Corruption in high places is India’s best known secret. Everybody talks about it. Enquiry commissions are set up, the Central Bureau of Investigation is called in, the media reports and so on. These are as familiar as conviction of a powerful person is rare. Thus, it is surprising to read the news that a former chief minister of Punjab and a former union minister have been sent to jail. The concerned chief minister is Mr Prakash Singh Badal, who held Punjab’s top job three times, and the union minister is his son, Mr Sukhbir. Both have been remanded in judicial custody till Decmber 13 by Mr S.K.Goyal, a special court judge in Ropar. The Punjab vigilance board alleged that the assets of the son and the father were disproportionate to their declared income. According to the charge sheet that was filed, the total worth of the family is Rs 4,326 crores. This by any reckoning is a staggering amount in the hands of a politician. Simultaneously, the former head of Mumbai’s police force, Mr Ranjit Singh Sharma, was arrested for his role in the Rs 30,000 crore fake stamp paper scam. Obviously, at least in two cases, investigation is no longer concerned with netting the small fish while the bigger ones roam free in murky waters.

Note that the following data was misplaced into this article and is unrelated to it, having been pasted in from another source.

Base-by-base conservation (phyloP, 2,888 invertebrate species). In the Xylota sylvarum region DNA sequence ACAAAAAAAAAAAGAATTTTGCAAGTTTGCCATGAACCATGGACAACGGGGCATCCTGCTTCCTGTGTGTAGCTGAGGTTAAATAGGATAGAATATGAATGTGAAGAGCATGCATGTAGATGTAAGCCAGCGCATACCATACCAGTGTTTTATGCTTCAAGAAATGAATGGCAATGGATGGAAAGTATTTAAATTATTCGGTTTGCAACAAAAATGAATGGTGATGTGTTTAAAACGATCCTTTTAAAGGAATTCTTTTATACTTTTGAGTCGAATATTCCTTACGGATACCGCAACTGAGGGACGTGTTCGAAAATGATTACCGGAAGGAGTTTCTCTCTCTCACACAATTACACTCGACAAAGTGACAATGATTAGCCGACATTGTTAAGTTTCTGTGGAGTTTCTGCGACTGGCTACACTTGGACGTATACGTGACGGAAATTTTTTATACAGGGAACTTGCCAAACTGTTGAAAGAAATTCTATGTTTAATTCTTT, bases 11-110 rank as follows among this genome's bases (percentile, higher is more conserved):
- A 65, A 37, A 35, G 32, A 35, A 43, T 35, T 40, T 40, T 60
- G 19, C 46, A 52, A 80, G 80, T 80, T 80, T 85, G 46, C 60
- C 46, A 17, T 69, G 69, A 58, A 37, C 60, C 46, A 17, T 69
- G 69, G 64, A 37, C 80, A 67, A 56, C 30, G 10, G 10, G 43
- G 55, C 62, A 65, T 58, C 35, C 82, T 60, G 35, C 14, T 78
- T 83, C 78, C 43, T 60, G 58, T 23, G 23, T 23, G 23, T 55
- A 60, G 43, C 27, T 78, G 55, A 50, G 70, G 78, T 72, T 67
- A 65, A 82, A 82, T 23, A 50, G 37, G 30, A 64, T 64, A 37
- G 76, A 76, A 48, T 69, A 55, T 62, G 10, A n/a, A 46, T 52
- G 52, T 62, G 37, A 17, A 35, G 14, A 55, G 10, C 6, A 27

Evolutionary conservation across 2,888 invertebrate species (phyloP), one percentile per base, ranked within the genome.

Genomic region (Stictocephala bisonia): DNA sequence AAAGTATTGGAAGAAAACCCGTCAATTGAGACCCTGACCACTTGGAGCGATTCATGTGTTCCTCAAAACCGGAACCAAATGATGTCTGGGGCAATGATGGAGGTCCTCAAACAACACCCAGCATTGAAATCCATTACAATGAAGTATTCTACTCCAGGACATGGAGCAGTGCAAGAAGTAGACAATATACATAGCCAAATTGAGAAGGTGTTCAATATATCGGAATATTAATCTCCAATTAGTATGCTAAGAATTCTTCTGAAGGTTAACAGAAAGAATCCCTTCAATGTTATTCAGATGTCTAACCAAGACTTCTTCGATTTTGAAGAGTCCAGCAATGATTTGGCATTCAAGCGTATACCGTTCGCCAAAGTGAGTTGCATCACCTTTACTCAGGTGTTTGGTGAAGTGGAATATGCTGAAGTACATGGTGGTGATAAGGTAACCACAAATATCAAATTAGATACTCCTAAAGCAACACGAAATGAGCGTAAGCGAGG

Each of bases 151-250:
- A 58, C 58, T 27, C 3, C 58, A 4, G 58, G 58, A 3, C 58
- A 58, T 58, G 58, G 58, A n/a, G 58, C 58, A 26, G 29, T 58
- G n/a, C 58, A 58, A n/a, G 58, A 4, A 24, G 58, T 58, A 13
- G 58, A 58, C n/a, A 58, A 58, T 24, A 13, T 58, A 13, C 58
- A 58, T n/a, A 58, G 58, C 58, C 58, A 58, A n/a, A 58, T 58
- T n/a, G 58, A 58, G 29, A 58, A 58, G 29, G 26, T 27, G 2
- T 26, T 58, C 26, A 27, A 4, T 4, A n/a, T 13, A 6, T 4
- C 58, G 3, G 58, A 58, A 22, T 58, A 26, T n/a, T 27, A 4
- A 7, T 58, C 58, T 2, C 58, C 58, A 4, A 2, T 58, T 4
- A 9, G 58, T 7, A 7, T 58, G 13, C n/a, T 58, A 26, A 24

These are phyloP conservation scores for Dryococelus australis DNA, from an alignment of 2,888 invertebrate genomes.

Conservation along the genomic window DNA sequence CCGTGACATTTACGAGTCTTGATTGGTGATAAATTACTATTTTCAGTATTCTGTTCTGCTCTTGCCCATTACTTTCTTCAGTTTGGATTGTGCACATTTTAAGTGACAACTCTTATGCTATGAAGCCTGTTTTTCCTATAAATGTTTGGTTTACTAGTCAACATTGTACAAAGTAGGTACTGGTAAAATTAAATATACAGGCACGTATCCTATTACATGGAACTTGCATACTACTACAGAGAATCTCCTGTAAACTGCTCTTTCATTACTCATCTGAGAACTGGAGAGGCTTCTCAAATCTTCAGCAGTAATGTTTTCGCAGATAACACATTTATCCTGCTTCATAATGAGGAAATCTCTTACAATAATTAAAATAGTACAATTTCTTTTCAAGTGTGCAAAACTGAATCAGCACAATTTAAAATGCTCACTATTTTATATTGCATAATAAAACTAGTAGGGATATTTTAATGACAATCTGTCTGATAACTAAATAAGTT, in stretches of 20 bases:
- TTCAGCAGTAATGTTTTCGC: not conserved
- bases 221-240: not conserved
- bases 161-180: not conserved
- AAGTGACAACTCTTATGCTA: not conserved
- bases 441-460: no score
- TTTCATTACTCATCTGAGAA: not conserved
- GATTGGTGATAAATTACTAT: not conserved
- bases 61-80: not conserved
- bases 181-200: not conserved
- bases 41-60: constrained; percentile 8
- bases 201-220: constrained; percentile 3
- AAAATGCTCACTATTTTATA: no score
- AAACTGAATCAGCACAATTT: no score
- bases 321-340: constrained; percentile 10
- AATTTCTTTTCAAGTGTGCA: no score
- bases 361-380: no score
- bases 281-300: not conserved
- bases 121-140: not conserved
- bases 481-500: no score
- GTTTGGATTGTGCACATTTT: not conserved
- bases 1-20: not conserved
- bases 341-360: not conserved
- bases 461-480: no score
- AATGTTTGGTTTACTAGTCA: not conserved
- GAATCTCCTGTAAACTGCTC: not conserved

One of the reasons why corruption cases in India are seldom, if ever, resolved is the imbrication of politics with the judicial process. It needs to be underlined that Mr Badal has been nailed because the present chief minister of Punjab, Mr Amarinder Singh, made a promise, when he came to power, that he would carry out a crusade against corruption. The vigilance team and the police force needed a political will to drive them. They did not proceed to do their duty in the absence of a political push. Mr Singh could thus beam and say that his job had ended. It is not the job of the chief minister to initiate corruption cases. The relevant agencies should be doing that on their volition as a part of their assigned duties. Investigating agencies do not owe loyalty to their political masters but to their own duties and responsibilities. Unfortunately, this is often not the case. Political interference has played havoc with the bureaucracy and the investigating agencies. Consequently, the latter steer clear of moving against powerful persons unless they have the backing of an equally powerful person or political party. One fallout of this situation is the fact that corruption cases against politicians often have a whiff of vendetta about them. The overall situation is by no means edifying. And in the Indian moral landscape there is no answer to the question: who guards the guards'